Every system on a mega yacht is important to the overall comfort and safety of the vessel and vessel’s using hydraulics are no exception. So how often should a hydraulic system, like those used for the steering, stabilizers, bow thrusters or windlass operations be flushed? To be on the safe side, a sample of the hydraulic fluids should be tested every six to 12 months or whenever the system is opened and potentially exposed to outside contaminants, you suspect that water may have infiltrated the tank or metal particles are found in the oil.
There are three methods for flushing a hydraulic system. The first is a simple drain, filter, fill approach referred to in our shop as a DFF. This type of flush is actual more of an “oil change” and is typically recommended for routine maintenance. It is not appropriate where a more serious condition such as water, metal particles or other contaminants are found in the oil. In this scenario, we would drain the hydraulic tank, change out the filters and refill the tank with hydraulic fluid. Pretty straight forward.
The second method, known as a double oil and filter change, requires us to drain the hydraulic tank and fill with fresh oil that will be circulated using on-board system pumps. This method would be suggested under a few conditions; many years since last oil change, requirement to change oil types, minor discoloration of oil, etc. This method involves an initial oil drain from the tank and low points in the system and filter change which can expel a large percentage of contaminants and degraded fluid. We would then fill the tank to the minimum level allowable to still safely work and circulate the oil until operating temperature is achieved. The oil is drained again and the filters changed for a second time before re-filling the hydraulic tank with fluid. For best results, the system should be drained as thoroughly as possible including the tank and manually cleaned.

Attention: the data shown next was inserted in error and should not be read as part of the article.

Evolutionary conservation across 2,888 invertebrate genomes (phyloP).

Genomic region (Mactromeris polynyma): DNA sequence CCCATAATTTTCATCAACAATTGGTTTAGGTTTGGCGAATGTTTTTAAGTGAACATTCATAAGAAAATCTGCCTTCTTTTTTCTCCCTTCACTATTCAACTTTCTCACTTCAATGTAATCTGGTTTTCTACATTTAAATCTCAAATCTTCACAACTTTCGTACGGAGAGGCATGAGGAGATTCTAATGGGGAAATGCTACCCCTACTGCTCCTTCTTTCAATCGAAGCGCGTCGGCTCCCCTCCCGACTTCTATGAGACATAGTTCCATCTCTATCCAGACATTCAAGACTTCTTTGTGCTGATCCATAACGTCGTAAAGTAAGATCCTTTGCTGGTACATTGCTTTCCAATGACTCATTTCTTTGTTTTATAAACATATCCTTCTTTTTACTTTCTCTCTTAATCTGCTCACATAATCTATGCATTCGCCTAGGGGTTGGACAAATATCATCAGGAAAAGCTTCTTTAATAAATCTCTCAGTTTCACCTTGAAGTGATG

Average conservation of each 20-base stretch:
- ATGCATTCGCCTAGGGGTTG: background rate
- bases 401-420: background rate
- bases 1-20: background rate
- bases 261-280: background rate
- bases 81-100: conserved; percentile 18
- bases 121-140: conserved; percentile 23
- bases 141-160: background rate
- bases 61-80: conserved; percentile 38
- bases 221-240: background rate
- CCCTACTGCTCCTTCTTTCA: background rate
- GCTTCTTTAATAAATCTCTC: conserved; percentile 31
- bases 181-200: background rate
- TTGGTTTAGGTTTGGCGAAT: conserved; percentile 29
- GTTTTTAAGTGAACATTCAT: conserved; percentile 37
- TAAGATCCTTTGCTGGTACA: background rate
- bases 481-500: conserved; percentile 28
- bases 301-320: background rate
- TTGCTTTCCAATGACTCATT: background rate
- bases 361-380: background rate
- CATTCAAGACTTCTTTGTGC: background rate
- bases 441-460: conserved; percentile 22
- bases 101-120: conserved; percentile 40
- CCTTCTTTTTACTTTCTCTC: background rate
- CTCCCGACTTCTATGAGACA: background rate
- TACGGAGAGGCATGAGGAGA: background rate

The last option is more time consuming and costly and is used when there is known contamination of water or metal particles. This method often uses special high pressure pumps or power flushing rigs. Some of these pumps or rigs have directional valves that enable flushing direction to be changed which can assist in dislodging contaminants from dead spaces throughout the system. As in previous methods, the first step is to drain all old hydraulic fluid from the system and refill with a low viscosity fluid that will be circulated at high velocities to create turbulent flow conditions that equate to a Reynolds number of more than 2,000. This process would be repeated as needed until there is no longer any contaminants present in the filters or fluid. We would also remove, inspect and when necessary replace any hoses, cylinders and valves that are damaged.
Just like changing the oil in your car or any other mechanical device, hydraulic systems on your yacht need care and attention to keep them performing in peak conditions for years to come.